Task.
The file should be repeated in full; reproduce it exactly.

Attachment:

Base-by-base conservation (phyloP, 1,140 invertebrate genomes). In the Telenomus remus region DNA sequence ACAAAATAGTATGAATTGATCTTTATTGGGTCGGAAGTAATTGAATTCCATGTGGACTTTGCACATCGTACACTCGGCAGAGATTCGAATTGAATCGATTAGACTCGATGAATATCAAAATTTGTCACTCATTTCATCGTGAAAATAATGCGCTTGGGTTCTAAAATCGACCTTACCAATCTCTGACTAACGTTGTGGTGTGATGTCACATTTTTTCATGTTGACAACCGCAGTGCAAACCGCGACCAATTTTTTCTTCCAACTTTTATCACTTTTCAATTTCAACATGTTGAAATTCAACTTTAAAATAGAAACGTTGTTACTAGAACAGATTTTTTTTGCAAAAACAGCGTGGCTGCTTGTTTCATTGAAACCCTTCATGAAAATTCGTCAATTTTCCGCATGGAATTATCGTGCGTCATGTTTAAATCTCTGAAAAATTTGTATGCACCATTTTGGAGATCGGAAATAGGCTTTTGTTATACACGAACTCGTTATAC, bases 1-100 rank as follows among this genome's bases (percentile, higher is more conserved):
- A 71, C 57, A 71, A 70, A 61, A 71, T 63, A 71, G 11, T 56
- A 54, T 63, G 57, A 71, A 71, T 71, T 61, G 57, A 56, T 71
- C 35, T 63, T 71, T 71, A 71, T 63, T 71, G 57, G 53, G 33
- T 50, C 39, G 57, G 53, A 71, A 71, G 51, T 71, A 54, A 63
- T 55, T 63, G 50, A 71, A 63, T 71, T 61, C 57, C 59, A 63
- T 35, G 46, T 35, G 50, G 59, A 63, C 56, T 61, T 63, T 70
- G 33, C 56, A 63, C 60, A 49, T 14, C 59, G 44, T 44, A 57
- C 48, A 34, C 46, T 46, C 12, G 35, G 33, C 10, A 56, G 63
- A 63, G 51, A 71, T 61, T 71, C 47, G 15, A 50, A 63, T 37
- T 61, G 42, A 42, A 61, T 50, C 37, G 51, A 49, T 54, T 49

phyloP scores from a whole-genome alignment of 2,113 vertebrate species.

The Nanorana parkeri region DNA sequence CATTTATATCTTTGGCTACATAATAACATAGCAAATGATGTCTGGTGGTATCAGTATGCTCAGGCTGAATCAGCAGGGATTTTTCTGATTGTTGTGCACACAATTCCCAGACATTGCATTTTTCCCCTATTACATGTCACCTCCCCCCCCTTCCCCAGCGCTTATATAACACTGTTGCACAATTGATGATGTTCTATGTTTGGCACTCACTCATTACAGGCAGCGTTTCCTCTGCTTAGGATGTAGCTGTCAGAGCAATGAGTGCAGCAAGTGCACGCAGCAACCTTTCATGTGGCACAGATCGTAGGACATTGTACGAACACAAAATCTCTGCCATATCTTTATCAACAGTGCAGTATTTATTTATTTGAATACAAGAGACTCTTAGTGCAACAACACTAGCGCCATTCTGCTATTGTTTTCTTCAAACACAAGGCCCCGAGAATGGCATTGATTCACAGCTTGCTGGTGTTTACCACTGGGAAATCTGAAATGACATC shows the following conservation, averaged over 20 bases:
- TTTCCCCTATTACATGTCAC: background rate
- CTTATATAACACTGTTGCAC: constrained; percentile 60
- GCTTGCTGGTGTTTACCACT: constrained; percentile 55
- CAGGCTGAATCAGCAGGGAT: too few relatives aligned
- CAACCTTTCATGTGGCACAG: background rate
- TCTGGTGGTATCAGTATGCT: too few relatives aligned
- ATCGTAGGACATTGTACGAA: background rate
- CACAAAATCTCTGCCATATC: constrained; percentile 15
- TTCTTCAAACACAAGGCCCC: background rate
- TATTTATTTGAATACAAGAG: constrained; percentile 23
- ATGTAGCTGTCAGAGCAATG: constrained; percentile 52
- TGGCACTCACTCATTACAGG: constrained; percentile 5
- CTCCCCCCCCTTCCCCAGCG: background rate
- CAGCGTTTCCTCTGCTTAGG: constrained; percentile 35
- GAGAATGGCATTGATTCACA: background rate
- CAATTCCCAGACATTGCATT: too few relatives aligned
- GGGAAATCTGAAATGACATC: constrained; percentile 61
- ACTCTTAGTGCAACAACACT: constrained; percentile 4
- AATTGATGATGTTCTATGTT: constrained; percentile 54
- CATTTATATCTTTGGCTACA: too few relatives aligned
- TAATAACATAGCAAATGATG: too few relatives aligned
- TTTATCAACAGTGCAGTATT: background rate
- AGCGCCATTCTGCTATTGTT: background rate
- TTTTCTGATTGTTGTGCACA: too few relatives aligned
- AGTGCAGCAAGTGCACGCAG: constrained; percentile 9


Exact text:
Base-by-base conservation (phyloP, 1,140 invertebrate genomes). In the Telenomus remus region DNA sequence ACAAAATAGTATGAATTGATCTTTATTGGGTCGGAAGTAATTGAATTCCATGTGGACTTTGCACATCGTACACTCGGCAGAGATTCGAATTGAATCGATTAGACTCGATGAATATCAAAATTTGTCACTCATTTCATCGTGAAAATAATGCGCTTGGGTTCTAAAATCGACCTTACCAATCTCTGACTAACGTTGTGGTGTGATGTCACATTTTTTCATGTTGACAACCGCAGTGCAAACCGCGACCAATTTTTTCTTCCAACTTTTATCACTTTTCAATTTCAACATGTTGAAATTCAACTTTAAAATAGAAACGTTGTTACTAGAACAGATTTTTTTTGCAAAAACAGCGTGGCTGCTTGTTTCATTGAAACCCTTCATGAAAATTCGTCAATTTTCCGCATGGAATTATCGTGCGTCATGTTTAAATCTCTGAAAAATTTGTATGCACCATTTTGGAGATCGGAAATAGGCTTTTGTTATACACGAACTCGTTATAC, bases 1-100 rank as follows among this genome's bases (percentile, higher is more conserved):
- A 71, C 57, A 71, A 70, A 61, A 71, T 63, A 71, G 11, T 56
- A 54, T 63, G 57, A 71, A 71, T 71, T 61, G 57, A 56, T 71
- C 35, T 63, T 71, T 71, A 71, T 63, T 71, G 57, G 53, G 33
- T 50, C 39, G 57, G 53, A 71, A 71, G 51, T 71, A 54, A 63
- T 55, T 63, G 50, A 71, A 63, T 71, T 61, C 57, C 59, A 63
- T 35, G 46, T 35, G 50, G 59, A 63, C 56, T 61, T 63, T 70
- G 33, C 56, A 63, C 60, A 49, T 14, C 59, G 44, T 44, A 57
- C 48, A 34, C 46, T 46, C 12, G 35, G 33, C 10, A 56, G 63
- A 63, G 51, A 71, T 61, T 71, C 47, G 15, A 50, A 63, T 37
- T 61, G 42, A 42, A 61, T 50, C 37, G 51, A 49, T 54, T 49

phyloP scores from a whole-genome alignment of 2,113 vertebrate species.

The Nanorana parkeri region DNA sequence CATTTATATCTTTGGCTACATAATAACATAGCAAATGATGTCTGGTGGTATCAGTATGCTCAGGCTGAATCAGCAGGGATTTTTCTGATTGTTGTGCACACAATTCCCAGACATTGCATTTTTCCCCTATTACATGTCACCTCCCCCCCCTTCCCCAGCGCTTATATAACACTGTTGCACAATTGATGATGTTCTATGTTTGGCACTCACTCATTACAGGCAGCGTTTCCTCTGCTTAGGATGTAGCTGTCAGAGCAATGAGTGCAGCAAGTGCACGCAGCAACCTTTCATGTGGCACAGATCGTAGGACATTGTACGAACACAAAATCTCTGCCATATCTTTATCAACAGTGCAGTATTTATTTATTTGAATACAAGAGACTCTTAGTGCAACAACACTAGCGCCATTCTGCTATTGTTTTCTTCAAACACAAGGCCCCGAGAATGGCATTGATTCACAGCTTGCTGGTGTTTACCACTGGGAAATCTGAAATGACATC shows the following conservation, averaged over 20 bases:
- TTTCCCCTATTACATGTCAC: background rate
- CTTATATAACACTGTTGCAC: constrained; percentile 60
- GCTTGCTGGTGTTTACCACT: constrained; percentile 55
- CAGGCTGAATCAGCAGGGAT: too few relatives aligned
- CAACCTTTCATGTGGCACAG: background rate
- TCTGGTGGTATCAGTATGCT: too few relatives aligned
- ATCGTAGGACATTGTACGAA: background rate
- CACAAAATCTCTGCCATATC: constrained; percentile 15
- TTCTTCAAACACAAGGCCCC: background rate
- TATTTATTTGAATACAAGAG: constrained; percentile 23
- ATGTAGCTGTCAGAGCAATG: constrained; percentile 52
- TGGCACTCACTCATTACAGG: constrained; percentile 5
- CTCCCCCCCCTTCCCCAGCG: background rate
- CAGCGTTTCCTCTGCTTAGG: constrained; percentile 35
- GAGAATGGCATTGATTCACA: background rate
- CAATTCCCAGACATTGCATT: too few relatives aligned
- GGGAAATCTGAAATGACATC: constrained; percentile 61
- ACTCTTAGTGCAACAACACT: constrained; percentile 4
- AATTGATGATGTTCTATGTT: constrained; percentile 54
- CATTTATATCTTTGGCTACA: too few relatives aligned
- TAATAACATAGCAAATGATG: too few relatives aligned
- TTTATCAACAGTGCAGTATT: background rate
- AGCGCCATTCTGCTATTGTT: background rate
- TTTTCTGATTGTTGTGCACA: too few relatives aligned
- AGTGCAGCAAGTGCACGCAG: constrained; percentile 9